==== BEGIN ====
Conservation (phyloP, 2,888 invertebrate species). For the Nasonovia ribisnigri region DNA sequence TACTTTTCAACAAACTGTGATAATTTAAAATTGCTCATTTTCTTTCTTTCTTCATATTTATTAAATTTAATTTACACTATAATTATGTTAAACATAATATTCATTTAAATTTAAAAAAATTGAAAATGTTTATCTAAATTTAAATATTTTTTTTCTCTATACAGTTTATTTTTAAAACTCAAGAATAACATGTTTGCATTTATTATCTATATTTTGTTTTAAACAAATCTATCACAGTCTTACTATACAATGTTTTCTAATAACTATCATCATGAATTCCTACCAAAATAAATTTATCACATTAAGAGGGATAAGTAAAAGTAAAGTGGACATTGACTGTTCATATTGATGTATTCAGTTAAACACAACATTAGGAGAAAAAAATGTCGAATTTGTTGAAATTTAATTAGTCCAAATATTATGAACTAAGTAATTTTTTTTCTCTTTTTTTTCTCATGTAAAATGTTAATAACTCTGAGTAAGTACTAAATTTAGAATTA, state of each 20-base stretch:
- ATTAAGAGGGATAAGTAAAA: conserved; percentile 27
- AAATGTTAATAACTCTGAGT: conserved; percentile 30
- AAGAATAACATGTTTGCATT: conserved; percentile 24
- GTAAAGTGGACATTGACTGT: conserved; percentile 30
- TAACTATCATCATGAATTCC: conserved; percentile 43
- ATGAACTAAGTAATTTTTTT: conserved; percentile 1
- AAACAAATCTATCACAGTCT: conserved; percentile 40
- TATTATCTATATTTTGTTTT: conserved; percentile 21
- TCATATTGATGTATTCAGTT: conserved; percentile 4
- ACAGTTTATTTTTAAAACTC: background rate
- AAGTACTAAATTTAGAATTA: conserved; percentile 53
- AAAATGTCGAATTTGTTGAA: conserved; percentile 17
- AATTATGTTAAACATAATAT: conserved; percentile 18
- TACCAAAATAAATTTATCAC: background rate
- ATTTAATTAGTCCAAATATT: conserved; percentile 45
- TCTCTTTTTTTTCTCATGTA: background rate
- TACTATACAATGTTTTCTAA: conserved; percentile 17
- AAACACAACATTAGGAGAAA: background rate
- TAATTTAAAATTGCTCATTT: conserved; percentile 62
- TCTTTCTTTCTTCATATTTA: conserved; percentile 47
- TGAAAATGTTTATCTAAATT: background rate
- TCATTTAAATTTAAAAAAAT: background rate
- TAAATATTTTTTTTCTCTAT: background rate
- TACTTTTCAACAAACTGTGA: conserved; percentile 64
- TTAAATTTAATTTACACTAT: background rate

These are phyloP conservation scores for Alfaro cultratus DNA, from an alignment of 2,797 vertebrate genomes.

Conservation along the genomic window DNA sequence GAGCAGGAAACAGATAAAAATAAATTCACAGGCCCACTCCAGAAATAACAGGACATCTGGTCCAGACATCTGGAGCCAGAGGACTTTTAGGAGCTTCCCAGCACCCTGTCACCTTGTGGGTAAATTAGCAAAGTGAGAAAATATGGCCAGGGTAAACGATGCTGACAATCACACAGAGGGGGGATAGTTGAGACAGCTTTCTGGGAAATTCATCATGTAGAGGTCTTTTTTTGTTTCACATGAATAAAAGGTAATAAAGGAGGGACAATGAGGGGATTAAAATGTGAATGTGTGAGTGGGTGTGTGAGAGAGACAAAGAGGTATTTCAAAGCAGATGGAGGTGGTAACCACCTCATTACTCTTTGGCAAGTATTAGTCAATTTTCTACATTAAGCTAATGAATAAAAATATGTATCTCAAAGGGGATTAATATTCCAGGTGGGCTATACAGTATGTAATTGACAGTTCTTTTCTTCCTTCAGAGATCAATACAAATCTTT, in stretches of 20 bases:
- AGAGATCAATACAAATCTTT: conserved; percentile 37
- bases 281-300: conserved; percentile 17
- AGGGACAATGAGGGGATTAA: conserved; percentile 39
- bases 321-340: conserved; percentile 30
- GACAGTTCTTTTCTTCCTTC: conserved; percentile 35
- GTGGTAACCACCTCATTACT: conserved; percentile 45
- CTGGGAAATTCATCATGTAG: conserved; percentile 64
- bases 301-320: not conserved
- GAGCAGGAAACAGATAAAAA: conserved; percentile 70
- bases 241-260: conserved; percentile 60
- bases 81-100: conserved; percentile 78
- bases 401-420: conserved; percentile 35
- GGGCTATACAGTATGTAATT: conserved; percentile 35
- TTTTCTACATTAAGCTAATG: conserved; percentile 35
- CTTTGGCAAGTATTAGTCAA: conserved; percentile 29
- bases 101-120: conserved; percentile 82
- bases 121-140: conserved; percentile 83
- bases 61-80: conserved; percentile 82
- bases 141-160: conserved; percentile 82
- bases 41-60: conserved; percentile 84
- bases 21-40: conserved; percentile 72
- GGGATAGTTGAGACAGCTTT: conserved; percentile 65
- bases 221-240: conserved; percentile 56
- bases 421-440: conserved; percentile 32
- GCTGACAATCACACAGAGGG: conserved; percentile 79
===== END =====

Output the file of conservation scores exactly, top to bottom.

Conservation (phyloP, 2,888 invertebrate species). For the Nasonovia ribisnigri region DNA sequence TACTTTTCAACAAACTGTGATAATTTAAAATTGCTCATTTTCTTTCTTTCTTCATATTTATTAAATTTAATTTACACTATAATTATGTTAAACATAATATTCATTTAAATTTAAAAAAATTGAAAATGTTTATCTAAATTTAAATATTTTTTTTCTCTATACAGTTTATTTTTAAAACTCAAGAATAACATGTTTGCATTTATTATCTATATTTTGTTTTAAACAAATCTATCACAGTCTTACTATACAATGTTTTCTAATAACTATCATCATGAATTCCTACCAAAATAAATTTATCACATTAAGAGGGATAAGTAAAAGTAAAGTGGACATTGACTGTTCATATTGATGTATTCAGTTAAACACAACATTAGGAGAAAAAAATGTCGAATTTGTTGAAATTTAATTAGTCCAAATATTATGAACTAAGTAATTTTTTTTCTCTTTTTTTTCTCATGTAAAATGTTAATAACTCTGAGTAAGTACTAAATTTAGAATTA, state of each 20-base stretch:
- ATTAAGAGGGATAAGTAAAA: conserved; percentile 27
- AAATGTTAATAACTCTGAGT: conserved; percentile 30
- AAGAATAACATGTTTGCATT: conserved; percentile 24
- GTAAAGTGGACATTGACTGT: conserved; percentile 30
- TAACTATCATCATGAATTCC: conserved; percentile 43
- ATGAACTAAGTAATTTTTTT: conserved; percentile 1
- AAACAAATCTATCACAGTCT: conserved; percentile 40
- TATTATCTATATTTTGTTTT: conserved; percentile 21
- TCATATTGATGTATTCAGTT: conserved; percentile 4
- ACAGTTTATTTTTAAAACTC: background rate
- AAGTACTAAATTTAGAATTA: conserved; percentile 53
- AAAATGTCGAATTTGTTGAA: conserved; percentile 17
- AATTATGTTAAACATAATAT: conserved; percentile 18
- TACCAAAATAAATTTATCAC: background rate
- ATTTAATTAGTCCAAATATT: conserved; percentile 45
- TCTCTTTTTTTTCTCATGTA: background rate
- TACTATACAATGTTTTCTAA: conserved; percentile 17
- AAACACAACATTAGGAGAAA: background rate
- TAATTTAAAATTGCTCATTT: conserved; percentile 62
- TCTTTCTTTCTTCATATTTA: conserved; percentile 47
- TGAAAATGTTTATCTAAATT: background rate
- TCATTTAAATTTAAAAAAAT: background rate
- TAAATATTTTTTTTCTCTAT: background rate
- TACTTTTCAACAAACTGTGA: conserved; percentile 64
- TTAAATTTAATTTACACTAT: background rate

These are phyloP conservation scores for Alfaro cultratus DNA, from an alignment of 2,797 vertebrate genomes.

Conservation along the genomic window DNA sequence GAGCAGGAAACAGATAAAAATAAATTCACAGGCCCACTCCAGAAATAACAGGACATCTGGTCCAGACATCTGGAGCCAGAGGACTTTTAGGAGCTTCCCAGCACCCTGTCACCTTGTGGGTAAATTAGCAAAGTGAGAAAATATGGCCAGGGTAAACGATGCTGACAATCACACAGAGGGGGGATAGTTGAGACAGCTTTCTGGGAAATTCATCATGTAGAGGTCTTTTTTTGTTTCACATGAATAAAAGGTAATAAAGGAGGGACAATGAGGGGATTAAAATGTGAATGTGTGAGTGGGTGTGTGAGAGAGACAAAGAGGTATTTCAAAGCAGATGGAGGTGGTAACCACCTCATTACTCTTTGGCAAGTATTAGTCAATTTTCTACATTAAGCTAATGAATAAAAATATGTATCTCAAAGGGGATTAATATTCCAGGTGGGCTATACAGTATGTAATTGACAGTTCTTTTCTTCCTTCAGAGATCAATACAAATCTTT, in stretches of 20 bases:
- AGAGATCAATACAAATCTTT: conserved; percentile 37
- bases 281-300: conserved; percentile 17
- AGGGACAATGAGGGGATTAA: conserved; percentile 39
- bases 321-340: conserved; percentile 30
- GACAGTTCTTTTCTTCCTTC: conserved; percentile 35
- GTGGTAACCACCTCATTACT: conserved; percentile 45
- CTGGGAAATTCATCATGTAG: conserved; percentile 64
- bases 301-320: not conserved
- GAGCAGGAAACAGATAAAAA: conserved; percentile 70
- bases 241-260: conserved; percentile 60
- bases 81-100: conserved; percentile 78
- bases 401-420: conserved; percentile 35
- GGGCTATACAGTATGTAATT: conserved; percentile 35
- TTTTCTACATTAAGCTAATG: conserved; percentile 35
- CTTTGGCAAGTATTAGTCAA: conserved; percentile 29
- bases 101-120: conserved; percentile 82
- bases 121-140: conserved; percentile 83
- bases 61-80: conserved; percentile 82
- bases 141-160: conserved; percentile 82
- bases 41-60: conserved; percentile 84
- bases 21-40: conserved; percentile 72
- GGGATAGTTGAGACAGCTTT: conserved; percentile 65
- bases 221-240: conserved; percentile 56
- bases 421-440: conserved; percentile 32
- GCTGACAATCACACAGAGGG: conserved; percentile 79